March 05, 2004


I'm either getting older or wiser.

It used to be that when I heard folks praise the wonders of audiobooks, I thought, eh, old foagies, driving their Winnebago through the hills of Wyoming to the accompaniment of a narrated Danielle Steele novel, the hiss of the cassette tape and the flatness of the audio recording making it sound like an AM radio station playing an archived 1940s radio show.

What's worse, audiobooks are expensive. The one I'm listening to now costs $97 from Amazon (see below). Thankfully, I didn't have to buy it. I checked it out from the library. Amazing what one finds in a library if you snoop around enough.

But I've found audiobooks aren't at all what I thought they were: something only for old foagies. I've discovered over the past year that there is a reason why people rave about audiobooks, especially listening to audiobooks while driving the crowded freeways. A well-narrated audiobook magically transports the driver away into other times, distant lands, different circumstances.

Freeways in Southern California are binary: you either speed as fast as you can, or you barely move. There doesn't seem to be an in-between. But when listening to an audiobook, the experience of concrete sameness flying by (or crawling by, enabling one to study the skidmarks, the bits of radiator, fender, grille, antenna, seat cushion, wiper blade, exploded tires, and hubcaps that adorn the edge of the fast lane) is transformed. Driving to and from L.A. is normally an annoyance, an exasperating experience, like the pain of a dental drill or waiting in a long queue with sore feet and nothing to do. It requires intense alertness lest one drive right into the back of the car or truck in front. And yet it is stupefyingly dull and time-wasting.

A great audiobook changes everything. I find I no longer care about the traffic, the hassle of stop and go. While I'm physically in the car on the freeway, at the same time I am physically in the other place, awaiting the next sentence, my imagination replenished with new ideas and vistas every minute.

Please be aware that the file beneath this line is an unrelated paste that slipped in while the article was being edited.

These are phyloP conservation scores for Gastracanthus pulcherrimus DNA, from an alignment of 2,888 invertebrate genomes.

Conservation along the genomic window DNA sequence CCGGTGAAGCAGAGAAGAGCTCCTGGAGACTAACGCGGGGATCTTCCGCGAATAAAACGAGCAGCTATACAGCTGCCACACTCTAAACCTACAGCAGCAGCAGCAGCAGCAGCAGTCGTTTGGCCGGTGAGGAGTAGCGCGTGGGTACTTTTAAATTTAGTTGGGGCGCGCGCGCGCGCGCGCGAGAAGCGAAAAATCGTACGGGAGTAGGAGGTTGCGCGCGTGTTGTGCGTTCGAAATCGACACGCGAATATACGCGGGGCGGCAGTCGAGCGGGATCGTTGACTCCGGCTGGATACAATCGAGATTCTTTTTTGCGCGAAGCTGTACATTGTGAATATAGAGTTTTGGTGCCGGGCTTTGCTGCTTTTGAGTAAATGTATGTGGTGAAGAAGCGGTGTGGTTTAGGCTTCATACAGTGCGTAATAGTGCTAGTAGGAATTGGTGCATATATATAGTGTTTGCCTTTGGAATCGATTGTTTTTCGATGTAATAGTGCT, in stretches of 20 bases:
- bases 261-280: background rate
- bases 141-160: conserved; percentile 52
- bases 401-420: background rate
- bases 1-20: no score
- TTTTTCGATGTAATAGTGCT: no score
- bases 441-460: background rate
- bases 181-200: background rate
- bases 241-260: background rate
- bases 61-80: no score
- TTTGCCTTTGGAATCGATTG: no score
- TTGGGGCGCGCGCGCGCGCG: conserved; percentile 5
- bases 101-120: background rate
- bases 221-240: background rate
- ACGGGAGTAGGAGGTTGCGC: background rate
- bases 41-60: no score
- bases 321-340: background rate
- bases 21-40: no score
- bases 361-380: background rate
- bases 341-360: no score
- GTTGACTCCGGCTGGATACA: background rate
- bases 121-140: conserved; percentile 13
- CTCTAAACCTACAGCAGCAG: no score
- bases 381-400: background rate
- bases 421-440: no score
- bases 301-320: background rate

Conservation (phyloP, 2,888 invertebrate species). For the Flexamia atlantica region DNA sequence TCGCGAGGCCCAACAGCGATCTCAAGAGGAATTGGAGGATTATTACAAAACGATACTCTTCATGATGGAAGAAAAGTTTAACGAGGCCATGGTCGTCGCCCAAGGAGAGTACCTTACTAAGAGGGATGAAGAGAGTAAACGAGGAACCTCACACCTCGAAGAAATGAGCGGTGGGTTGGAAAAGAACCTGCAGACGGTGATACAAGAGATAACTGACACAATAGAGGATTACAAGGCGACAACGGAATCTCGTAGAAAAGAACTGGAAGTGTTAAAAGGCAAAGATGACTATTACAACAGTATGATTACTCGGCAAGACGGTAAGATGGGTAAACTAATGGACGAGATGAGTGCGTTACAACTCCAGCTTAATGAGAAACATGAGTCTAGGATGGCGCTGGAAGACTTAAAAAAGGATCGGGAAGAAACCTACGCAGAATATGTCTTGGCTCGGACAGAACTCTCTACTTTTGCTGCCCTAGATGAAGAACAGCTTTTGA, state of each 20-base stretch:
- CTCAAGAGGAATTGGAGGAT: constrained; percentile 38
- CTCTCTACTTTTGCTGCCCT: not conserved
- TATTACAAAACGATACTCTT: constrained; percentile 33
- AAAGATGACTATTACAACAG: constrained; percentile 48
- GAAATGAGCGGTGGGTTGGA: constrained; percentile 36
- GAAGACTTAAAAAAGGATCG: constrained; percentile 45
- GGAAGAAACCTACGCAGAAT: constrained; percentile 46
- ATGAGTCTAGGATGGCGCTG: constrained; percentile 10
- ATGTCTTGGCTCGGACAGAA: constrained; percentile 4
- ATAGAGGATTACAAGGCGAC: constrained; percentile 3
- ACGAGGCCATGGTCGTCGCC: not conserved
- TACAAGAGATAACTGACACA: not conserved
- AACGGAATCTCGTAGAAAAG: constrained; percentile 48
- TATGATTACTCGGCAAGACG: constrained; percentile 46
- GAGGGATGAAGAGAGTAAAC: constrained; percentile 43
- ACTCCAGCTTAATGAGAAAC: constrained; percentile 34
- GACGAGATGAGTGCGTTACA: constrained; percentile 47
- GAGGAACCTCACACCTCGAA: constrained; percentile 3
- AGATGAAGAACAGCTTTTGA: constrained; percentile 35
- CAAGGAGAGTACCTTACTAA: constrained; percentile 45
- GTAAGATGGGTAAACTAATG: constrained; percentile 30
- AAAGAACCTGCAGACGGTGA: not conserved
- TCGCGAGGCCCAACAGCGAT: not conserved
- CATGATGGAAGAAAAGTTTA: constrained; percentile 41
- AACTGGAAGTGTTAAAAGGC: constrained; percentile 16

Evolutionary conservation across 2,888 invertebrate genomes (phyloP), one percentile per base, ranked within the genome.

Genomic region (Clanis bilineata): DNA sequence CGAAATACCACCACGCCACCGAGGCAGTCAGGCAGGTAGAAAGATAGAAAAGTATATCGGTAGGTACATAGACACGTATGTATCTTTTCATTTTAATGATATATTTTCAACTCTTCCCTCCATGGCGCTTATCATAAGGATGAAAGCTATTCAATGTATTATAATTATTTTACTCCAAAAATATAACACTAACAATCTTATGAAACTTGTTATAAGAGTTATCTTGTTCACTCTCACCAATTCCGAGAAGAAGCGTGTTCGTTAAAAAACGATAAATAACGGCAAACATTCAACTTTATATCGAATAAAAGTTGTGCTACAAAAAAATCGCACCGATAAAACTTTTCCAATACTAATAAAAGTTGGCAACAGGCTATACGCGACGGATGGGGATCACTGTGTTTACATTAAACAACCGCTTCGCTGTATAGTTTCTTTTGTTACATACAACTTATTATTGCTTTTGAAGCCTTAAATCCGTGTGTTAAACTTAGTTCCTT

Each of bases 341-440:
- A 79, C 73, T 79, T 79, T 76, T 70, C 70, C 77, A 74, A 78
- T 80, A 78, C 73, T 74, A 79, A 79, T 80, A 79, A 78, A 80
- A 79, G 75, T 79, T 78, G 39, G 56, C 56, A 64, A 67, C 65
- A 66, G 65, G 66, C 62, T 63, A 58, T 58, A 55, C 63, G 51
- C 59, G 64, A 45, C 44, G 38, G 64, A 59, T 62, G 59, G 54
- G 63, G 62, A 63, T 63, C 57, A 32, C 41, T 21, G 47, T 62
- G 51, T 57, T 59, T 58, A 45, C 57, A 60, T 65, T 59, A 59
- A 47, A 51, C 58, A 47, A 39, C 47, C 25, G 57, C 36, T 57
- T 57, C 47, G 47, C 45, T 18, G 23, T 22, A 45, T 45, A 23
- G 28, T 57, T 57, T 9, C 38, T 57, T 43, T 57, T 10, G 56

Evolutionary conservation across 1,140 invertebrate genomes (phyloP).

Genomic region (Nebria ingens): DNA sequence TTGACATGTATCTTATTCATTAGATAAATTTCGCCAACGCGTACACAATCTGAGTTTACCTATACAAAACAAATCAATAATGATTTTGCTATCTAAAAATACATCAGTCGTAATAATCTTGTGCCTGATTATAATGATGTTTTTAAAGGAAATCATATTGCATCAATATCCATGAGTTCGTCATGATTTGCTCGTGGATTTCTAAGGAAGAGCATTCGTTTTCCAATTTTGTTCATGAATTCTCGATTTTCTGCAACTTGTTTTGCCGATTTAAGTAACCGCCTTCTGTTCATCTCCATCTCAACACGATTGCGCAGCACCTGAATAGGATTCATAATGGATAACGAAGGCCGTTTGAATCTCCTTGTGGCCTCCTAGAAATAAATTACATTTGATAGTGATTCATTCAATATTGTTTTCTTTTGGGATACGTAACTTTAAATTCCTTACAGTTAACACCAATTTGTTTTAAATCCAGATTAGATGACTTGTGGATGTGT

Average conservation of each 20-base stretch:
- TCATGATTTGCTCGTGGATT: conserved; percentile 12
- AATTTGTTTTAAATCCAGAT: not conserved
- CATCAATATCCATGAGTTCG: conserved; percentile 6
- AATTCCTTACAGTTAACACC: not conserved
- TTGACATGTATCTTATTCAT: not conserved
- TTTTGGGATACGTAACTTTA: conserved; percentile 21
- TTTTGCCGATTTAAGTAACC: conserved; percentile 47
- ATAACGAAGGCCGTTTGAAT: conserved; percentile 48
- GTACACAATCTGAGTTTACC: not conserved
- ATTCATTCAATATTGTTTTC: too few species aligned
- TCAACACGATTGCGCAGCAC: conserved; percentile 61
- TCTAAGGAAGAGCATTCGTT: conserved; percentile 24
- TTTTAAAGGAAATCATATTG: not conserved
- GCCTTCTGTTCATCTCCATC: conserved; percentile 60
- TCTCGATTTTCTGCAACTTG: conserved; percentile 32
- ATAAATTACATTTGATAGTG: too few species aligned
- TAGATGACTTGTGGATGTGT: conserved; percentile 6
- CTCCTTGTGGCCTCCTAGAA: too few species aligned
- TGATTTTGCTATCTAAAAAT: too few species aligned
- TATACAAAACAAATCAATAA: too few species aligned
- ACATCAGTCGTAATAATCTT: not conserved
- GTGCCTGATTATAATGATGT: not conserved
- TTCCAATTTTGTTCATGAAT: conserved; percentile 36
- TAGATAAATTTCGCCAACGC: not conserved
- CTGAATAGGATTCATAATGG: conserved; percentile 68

That's the experience I get with Paul Theroux travel books. I'm in the middle of the twelve-cassette, unabridged audiobook edition of Theroux's The Old Patagonian Express, vividly brought to life by narrator Norman Dietz, who after only a short listen makes you convinced he is indeed the curmudgeonly Theroux, sneering at one backwater town after another. Dietz inhabits each character Theroux encounters so fully, you forget you're listening to one narrator: it's like an old-time radio show. Hmm.

Theroux's not everyone's cup of tea. He suits me just fine: his travel tales are engaging, witty (if sometimes acidic), and thoroughly fascinating. What a contrast to the scatterbrained, ADD-ridden blogosphere. Sometimes I think bloggers (myself included) are like crows, gathering and hording into heaps all things shiny.

Audiobooks on iTunes
Apple's iTunes Music Store offers thousands of audiobooks, but the economics don't make any sense. Audiobooks as huge MP3 files (or AAC, whatever) for $50 or whatever they cost just doesn't have any value to me. But there is a solution: do an audiobook as a temporary file that self-destructs in say 30 days, and can only be copied 2 or 3 times, and only costs $5 to $10, I'd buy an iPod and do audiobooks a lot more. But until the digital downloadable versions are more economical, I'll stick with the limited collection at the library.

Posted by brian at March 5, 2004 06:22 PM


Make your own audio books. I just read that a new Panther command 'say' can convert text to AIFF files, which you can rip into iTunes for iPod.

The -v switch lets you pick a voice.

'man say'

Posted by: kevlar at March 11, 2004 04:17 PM

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